lina (testing ground for the U.S. Of-
fice of Saline Water), a freezing plant
produces 200,000 gallons of desalted
water a day. Two other methods
have shown promise and are being
tested: one, called reverse osmosis,
desalts water by passing it through a
synthetic membrane; another, called
hydration, involves the addition of
propane to salt water. The propane
forms a solid compound with the wa-
ter, which is then freed when the
compound is heated. However, scien-

tists have yet to discover an efficient
membrane for osmosis or to design
an efficient plant for hydration.
Where the water is not excessively
salty, still another method can be
used. In Webster, South Dakota, the
local water was distastefully brack-
ish (almost twice as salty as the gov-
ernment regards as acceptable) but
only a fraction as briny as ocean wa-
ter. Webster installed a plant that de-
salinates its water by a process known
as electrodialysis (above), which is pro-
hibitively expensive except where the
salt problem is not great. The Webster
plant produces about 250,000 gallons
of water a day.
Large-scale desalination may pose
some unexpected problems. Desalt-
ing enough seawater to supply New
York City for a year, for instance,
would produce a briny effluent with
about 60 million tons of salt-more
than is used in the U.S. in two years.



'. .. .. .






Polluted Rivers

The pollution of rivers is one of the
major factors now limiting the water
supplies of many U.S. cities. Urban
populations daily produce about 120
gallons of waste per capital, and most
of this sewage is flushed into rivers.
In addition the waters are polluted
with industrial oils, corrosive chemi-
cals, acids, dyes and the like. One of
the newest techniques for studying
this problem is the use of infrared
photography, illustrated here. This
tool has been employed by hydrolo-
gists for only about two years, and
its potential has not been complete-
ly explored. But it is clear that infra-
red film, which reacts to heat rather
than light, can sometimes show up
pollution where ordinary film does
not. In the photograph at top, brown
sewage can be seen polluting a dark-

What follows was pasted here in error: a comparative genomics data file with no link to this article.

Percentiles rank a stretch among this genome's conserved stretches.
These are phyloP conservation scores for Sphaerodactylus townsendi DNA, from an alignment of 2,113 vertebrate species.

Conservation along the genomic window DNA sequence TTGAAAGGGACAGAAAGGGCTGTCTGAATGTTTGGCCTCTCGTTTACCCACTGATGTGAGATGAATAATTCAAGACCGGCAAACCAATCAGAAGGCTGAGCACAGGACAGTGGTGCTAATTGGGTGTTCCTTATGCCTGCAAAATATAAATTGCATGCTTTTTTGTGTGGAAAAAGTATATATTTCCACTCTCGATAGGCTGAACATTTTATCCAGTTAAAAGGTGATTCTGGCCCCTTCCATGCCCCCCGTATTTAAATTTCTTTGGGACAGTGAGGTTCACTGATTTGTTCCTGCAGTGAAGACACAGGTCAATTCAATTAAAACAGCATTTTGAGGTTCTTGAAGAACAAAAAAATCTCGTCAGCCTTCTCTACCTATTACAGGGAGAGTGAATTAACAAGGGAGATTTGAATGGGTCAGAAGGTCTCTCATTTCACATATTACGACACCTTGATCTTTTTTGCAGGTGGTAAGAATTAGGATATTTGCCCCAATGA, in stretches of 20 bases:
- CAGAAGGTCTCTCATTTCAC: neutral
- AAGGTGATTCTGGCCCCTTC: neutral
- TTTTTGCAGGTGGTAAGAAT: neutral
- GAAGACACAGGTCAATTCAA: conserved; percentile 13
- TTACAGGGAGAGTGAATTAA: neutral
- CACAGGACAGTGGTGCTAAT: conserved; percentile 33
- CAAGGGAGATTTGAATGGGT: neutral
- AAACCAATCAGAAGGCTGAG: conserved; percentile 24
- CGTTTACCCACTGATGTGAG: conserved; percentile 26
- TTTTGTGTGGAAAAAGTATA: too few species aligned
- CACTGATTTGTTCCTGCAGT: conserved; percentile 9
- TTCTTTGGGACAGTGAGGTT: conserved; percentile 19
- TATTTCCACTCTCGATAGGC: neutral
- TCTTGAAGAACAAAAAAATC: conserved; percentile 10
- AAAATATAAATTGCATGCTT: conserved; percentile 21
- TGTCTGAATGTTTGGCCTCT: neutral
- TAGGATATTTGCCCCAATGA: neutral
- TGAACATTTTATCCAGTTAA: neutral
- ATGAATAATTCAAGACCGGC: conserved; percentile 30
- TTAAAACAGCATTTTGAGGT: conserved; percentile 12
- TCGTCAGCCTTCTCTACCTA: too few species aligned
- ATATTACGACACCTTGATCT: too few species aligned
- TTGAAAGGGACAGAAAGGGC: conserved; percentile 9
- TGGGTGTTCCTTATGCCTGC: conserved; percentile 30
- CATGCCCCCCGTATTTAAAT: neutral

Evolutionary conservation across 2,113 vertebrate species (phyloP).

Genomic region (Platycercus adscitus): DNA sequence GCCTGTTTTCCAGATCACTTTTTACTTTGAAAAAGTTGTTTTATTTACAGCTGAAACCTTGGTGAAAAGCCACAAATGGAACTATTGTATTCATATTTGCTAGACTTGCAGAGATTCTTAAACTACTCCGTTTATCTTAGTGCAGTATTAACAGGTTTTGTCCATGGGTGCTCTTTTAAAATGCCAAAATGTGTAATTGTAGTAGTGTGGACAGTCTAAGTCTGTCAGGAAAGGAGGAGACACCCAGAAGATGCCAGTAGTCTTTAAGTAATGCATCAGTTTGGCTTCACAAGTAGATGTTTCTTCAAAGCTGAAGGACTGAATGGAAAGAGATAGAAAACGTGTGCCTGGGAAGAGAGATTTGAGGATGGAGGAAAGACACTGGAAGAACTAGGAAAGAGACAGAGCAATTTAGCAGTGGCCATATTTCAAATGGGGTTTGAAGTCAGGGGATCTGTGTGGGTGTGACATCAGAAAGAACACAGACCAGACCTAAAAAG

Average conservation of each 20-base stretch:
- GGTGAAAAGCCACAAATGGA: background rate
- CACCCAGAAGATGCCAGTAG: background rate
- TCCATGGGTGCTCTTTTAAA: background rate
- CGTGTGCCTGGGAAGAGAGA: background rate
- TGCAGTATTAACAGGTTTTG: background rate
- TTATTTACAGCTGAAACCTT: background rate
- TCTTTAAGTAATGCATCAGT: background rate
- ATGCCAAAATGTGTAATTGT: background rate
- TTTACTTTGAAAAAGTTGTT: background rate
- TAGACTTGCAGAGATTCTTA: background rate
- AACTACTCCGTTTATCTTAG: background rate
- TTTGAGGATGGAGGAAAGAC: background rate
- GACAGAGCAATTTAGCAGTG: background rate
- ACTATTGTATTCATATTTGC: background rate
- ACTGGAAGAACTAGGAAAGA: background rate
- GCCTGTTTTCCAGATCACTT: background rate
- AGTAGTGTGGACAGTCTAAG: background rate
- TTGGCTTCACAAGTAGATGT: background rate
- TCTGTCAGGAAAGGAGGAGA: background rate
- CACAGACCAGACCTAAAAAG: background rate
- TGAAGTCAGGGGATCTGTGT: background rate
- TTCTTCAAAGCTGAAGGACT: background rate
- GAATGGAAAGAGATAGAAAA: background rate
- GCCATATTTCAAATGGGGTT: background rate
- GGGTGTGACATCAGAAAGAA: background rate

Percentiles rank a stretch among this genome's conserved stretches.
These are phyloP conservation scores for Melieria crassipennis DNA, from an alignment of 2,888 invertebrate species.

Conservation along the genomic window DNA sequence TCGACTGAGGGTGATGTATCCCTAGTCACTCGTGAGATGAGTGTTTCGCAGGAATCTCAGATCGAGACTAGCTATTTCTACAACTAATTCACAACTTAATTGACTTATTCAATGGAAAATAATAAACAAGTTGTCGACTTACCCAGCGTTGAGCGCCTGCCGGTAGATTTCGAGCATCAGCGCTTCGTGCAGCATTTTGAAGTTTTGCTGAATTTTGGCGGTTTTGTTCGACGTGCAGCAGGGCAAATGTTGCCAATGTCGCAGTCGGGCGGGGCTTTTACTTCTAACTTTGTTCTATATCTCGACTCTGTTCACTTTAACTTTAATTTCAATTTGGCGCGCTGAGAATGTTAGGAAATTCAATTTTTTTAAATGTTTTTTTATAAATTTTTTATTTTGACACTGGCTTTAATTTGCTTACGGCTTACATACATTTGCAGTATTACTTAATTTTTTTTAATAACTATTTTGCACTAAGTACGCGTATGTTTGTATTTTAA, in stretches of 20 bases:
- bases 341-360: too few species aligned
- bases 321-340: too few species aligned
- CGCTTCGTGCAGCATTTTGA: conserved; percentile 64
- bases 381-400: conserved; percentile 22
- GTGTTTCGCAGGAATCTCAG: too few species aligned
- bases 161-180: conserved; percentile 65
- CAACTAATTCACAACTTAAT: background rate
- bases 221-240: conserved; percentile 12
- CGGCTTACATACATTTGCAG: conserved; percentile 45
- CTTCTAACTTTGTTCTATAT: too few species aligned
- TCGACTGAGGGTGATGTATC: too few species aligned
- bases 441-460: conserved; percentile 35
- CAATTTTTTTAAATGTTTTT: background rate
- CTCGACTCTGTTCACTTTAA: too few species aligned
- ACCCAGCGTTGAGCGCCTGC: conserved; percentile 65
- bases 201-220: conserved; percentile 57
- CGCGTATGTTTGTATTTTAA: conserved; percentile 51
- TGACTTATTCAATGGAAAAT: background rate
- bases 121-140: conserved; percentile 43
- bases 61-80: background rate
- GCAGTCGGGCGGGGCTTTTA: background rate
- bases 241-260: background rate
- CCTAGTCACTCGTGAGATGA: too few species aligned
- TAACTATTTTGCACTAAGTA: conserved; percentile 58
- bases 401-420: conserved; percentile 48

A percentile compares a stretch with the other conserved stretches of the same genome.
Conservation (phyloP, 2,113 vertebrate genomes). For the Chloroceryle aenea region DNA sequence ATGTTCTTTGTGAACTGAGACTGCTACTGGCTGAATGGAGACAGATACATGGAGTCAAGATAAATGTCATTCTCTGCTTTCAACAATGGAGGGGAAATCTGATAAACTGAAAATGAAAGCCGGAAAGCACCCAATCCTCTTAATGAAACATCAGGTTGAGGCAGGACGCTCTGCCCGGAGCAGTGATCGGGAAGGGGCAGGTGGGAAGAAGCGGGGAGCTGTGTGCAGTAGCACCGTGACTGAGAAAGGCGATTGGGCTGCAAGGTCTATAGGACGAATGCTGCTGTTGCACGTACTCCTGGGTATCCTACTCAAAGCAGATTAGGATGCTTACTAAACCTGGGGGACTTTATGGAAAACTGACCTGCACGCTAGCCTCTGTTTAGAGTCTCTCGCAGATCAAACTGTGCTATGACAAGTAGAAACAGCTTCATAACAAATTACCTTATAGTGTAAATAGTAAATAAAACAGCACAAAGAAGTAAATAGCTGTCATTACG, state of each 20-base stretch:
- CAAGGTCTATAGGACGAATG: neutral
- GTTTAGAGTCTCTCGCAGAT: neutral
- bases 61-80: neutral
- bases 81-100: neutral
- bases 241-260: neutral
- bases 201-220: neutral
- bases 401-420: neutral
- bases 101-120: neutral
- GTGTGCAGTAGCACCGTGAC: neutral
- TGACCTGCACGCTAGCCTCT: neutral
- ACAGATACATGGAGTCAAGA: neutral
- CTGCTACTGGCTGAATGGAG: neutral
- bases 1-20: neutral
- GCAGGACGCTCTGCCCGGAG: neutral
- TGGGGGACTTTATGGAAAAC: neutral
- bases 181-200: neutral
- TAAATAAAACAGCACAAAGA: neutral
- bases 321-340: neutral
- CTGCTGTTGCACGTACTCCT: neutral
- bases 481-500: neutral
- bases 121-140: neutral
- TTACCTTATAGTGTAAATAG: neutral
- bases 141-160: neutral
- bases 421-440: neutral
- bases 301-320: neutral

green river, mixing with the water as
it moves downstream. In the infra-
red photograph at bottom, the same
process shows up as a change from
blue water to white. Where the pol-
lutant has not visibly discolored the
river, infrared photography may give
scientists their first clue to the exist-
ence of a foreign substance in the
water. Making photographic surveys
from the air, scientists can do in an
hour or two what might otherwise
take 10 days. The resultant photo-
graphs do not indicate what is pollut-
ing the water (that requires labora-
tory analysis), but they suggest where
water samples should be collected.

Effluent from the circular waste tanks of a fac-
tory enters the center of a river through a brace
of pipes (far right), as seen in both color and
infrared photographs. Since most pollutants re-
duce the oxygen supply of the water, the de-
gree of pollution can be measured by changes
in the river's dissolved oxygen content. Above
the plant, there are about five parts of dissolved
oxygen per million of water. Below the plant,
and for 10 to 20 miles downstream, the dis-
solved oxygen value is reduced nearly to zero.

mi, I






The Chemical Content

of U.S. Water

Even after such purification processes as filtration,
settling, aeration and chlorination, most municipal

water supplies still contain some dissolved sub-

stances which may strongly affect the taste, the
color and the general quality of the water. Very few
dissolved substances are beneficial-with the nota-
ble exception of fluoride which, in minute traces,
strengthens children's teeth. The table below,

based on a 1962 study by the U.S. Geological Sur-

vey, compares the chemical content of public water

supplies of three municipalities-New York, St.
Louis and Tucson. The column at far right shows
which of the 100 largest American cities had the
highest amount of each substance in its water sup-

ply. The greatest concentrations of dissolved sub-
stances-as the table shows-often occur in the
Southwest, where infrequent rainfall increases the

percentages of dissolved minerals in groundwater.

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The Dictionary

of the Hydrologist

A FAULT can discharge juvenile water; an oxbow is